Lover's Discourse 戀人絮語
Contemporary romantic drama
2010, colour, 2.35:1, 117 mins
Directed by Derek Tsang (曾國祥), Jimmy Wan (尹志文)
By Derek Elley
Wed, 15 December 2010, 12:19 PM (HKT)
Well-cast but thinly scripted portmanteau drama with overlapping characters in separate stories. Festivals.
Hong Kong, the present day. Episode 1: old friends and former lovers Cheng Chi-lui (Eason Chan) and Lan (Karena Lam), each now with new partners, meet one evening in Causeway Bay for a drink and share a special moment together in Victoria Park. Episode 2: Gigi (Kay Tse), a shy worker at a laundry, has a secret crush on regular customer Dr. Lai Kwong-sang (Eddie Peng). One day she finds a ticket in his clothes and goes to watch the same film, Taoist vs Vampire, triggering a series of cinematic fantasies in which she co-stars with him. Episode 3: Leung Bo-ching (Jacky Heung) is secretly following Lai in a department store while the latter is on his mobile phone. Leung remembers when they were both classmates and friends (William Chan, Carlos Chan) 12 years ago, how he had a teenage crush on Lai's mother (Kit Chan) and how he destroyed her marriage to Lai's father (Eric Tsang). Episode 4: Leung gets an on-line message from a young woman called Kei (Mavis Fan) that his wife Lan is having an affaire with her partner Cheng Chi-lui. She suggests they follow each other's partners one evening to resolve the matter.
"There's nothing left to talk about love but its stories" runs the tagline to Lover's Discourse 戀人絮語 (2010) — which pretty much sums up this feature debut by actor Derek TSANG 曾國祥 (son of veteran Eric TSANG 曾志偉) and writer Jimmy WAN 尹志文 (Isabella 伊莎貝拉 (2005), Dream Home 維多利亞壹號 (2010)). Produced by PANG Ho-cheung 彭浩翔, for whom both have worked in the past, the film does have its own character, with none of either Pang's enjoyable quirkiness or his frustrating structural weaknesses, but at the end of the day adds up to a thimbleful of content spread over a lengthy two hours. Leading actors Eason CHAN 陳奕迅 and Karena LAM 林嘉欣 are rather under-employed, though the film manages to knit together a diverse Chinese cast (singers Mavis FAN 范曉萱 from Taiwan, Kit CHAN 陳潔儀 from Singapore, Kay TSE 謝安琪 from Hong Kong, plus Taiwan's Eddie PENG 彭于晏) into a believable dramatic unit. Tse (Love Connected 保持愛你 (2009), Split Second Murders 死神傻了 (2009)) hits just the right note of lovestruck shyness in the second epsiode.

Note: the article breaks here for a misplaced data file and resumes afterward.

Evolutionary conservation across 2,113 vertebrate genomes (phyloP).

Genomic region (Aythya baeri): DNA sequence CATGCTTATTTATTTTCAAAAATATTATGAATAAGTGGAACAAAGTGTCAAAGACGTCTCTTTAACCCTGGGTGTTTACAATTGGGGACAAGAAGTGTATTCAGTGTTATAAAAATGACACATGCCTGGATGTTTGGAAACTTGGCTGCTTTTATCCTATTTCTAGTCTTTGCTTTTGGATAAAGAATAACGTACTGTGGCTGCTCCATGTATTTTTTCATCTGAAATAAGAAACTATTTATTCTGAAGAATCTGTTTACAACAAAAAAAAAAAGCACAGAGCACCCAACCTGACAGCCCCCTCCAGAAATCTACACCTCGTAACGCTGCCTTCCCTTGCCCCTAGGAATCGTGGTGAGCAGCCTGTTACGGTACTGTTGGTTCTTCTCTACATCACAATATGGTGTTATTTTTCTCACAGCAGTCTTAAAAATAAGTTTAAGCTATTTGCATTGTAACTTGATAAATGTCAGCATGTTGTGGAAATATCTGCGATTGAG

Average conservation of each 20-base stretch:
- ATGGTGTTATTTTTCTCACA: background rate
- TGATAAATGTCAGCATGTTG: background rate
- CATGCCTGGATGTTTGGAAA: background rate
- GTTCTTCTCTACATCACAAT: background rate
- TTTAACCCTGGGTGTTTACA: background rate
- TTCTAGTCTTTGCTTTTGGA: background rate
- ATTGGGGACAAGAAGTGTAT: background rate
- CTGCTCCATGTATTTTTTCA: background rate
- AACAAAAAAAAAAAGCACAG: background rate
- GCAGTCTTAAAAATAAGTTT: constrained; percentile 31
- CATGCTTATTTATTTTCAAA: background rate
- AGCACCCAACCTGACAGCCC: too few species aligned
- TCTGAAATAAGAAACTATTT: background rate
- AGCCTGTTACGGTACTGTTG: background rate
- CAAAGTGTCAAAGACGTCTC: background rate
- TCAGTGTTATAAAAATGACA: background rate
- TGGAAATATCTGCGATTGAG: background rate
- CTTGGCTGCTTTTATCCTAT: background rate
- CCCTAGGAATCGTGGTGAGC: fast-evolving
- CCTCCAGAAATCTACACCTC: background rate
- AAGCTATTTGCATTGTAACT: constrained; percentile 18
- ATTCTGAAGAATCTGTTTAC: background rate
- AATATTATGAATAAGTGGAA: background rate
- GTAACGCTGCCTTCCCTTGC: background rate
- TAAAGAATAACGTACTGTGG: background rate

Rather than using overlapping stories, Tsang and Wan employ overlapping characters in four different stories, which works best with the middle two (in which the third episode sheds new light on the male character in the second). The movie looks like developing some overall shape and substance in the final episode, which brings back Chan and Lam's characters from the opening; but just when things are getting interesting, the film-makers, clearly with nothing else left to say, fall back on stylistic mannerisms capped by a montage of all the characters and an upbeat song in English about love. Widescreen production values are good on the Red One-originated movie, apart from an unattractive, magenta-ish look to the third episode.
ContactSales: Distribution Workshop, Hong Kong (email@example.com)
Premiere: Pusan Film Festival (New Currents), 12 Oct 2010. Theatrical release: China, 31 Dec 2010; Hong Kong, 6 Jan 2011.
Presented by Irresistible Films (HK), Irresistible Delta (HK), Film Development Fund of Hong Kong (HK). Produced by ET Movie (HK). Executive producers: Bill Kong, Chiba Ryuhei, Hugh Simon. Producer: Pang Ho-cheung.
Script: Derek Tsang, Jimmy Wan. Photography: Charlie Lam. Editing: Derek Tsang. Music: Peter Kam. Production design: Kitty Chau. Sound: Lai Chun-wing, Nip Kei-wing. Visual effects: Reubens Chiu. Animation: Arkunion.
Cast: Eason Chan (Cheng Chi-lui/Ray), Karena Lam (Lan/Nancy/Chole Lee), Mavis Fan (Kei/Kay), Kay Tse (Chi/Gigi), Jacky Heung (Leung Bo-ching/Paul), William Chan (teenage Leung Bo-ching), Eddie Peng (Dr. Lai Kwong-sang/Sam), Carlos Chan (teenage Lai Kwong-sang), Kit Chan (his mother), Eric Tsang (his father).